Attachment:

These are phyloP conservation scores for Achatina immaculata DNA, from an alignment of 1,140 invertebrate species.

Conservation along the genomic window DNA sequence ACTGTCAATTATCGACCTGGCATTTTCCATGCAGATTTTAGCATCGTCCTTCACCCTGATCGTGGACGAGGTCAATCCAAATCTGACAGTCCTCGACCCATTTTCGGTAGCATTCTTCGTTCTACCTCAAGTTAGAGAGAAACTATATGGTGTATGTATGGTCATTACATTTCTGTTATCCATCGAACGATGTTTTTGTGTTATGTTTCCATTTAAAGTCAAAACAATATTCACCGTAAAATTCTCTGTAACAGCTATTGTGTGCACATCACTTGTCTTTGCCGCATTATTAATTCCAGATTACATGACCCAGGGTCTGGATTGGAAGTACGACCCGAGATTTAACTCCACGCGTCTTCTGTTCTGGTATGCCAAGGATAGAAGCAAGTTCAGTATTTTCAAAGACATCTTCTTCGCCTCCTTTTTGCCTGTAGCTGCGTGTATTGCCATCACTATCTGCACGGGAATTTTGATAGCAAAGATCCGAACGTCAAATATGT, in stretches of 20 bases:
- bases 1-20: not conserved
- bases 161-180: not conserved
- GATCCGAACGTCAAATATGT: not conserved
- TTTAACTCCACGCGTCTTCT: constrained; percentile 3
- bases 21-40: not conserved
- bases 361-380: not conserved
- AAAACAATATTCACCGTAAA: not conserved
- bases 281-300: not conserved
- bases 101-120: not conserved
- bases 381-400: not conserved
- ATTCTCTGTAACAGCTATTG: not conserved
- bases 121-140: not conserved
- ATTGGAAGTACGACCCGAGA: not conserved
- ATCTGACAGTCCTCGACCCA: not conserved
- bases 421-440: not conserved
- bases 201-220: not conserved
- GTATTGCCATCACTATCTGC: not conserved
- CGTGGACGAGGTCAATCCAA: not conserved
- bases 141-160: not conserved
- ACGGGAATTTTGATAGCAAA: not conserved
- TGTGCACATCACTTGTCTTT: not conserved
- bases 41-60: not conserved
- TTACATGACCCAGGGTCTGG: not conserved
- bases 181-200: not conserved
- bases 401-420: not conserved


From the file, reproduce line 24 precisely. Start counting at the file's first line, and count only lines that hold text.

- bases 41-60: not conserved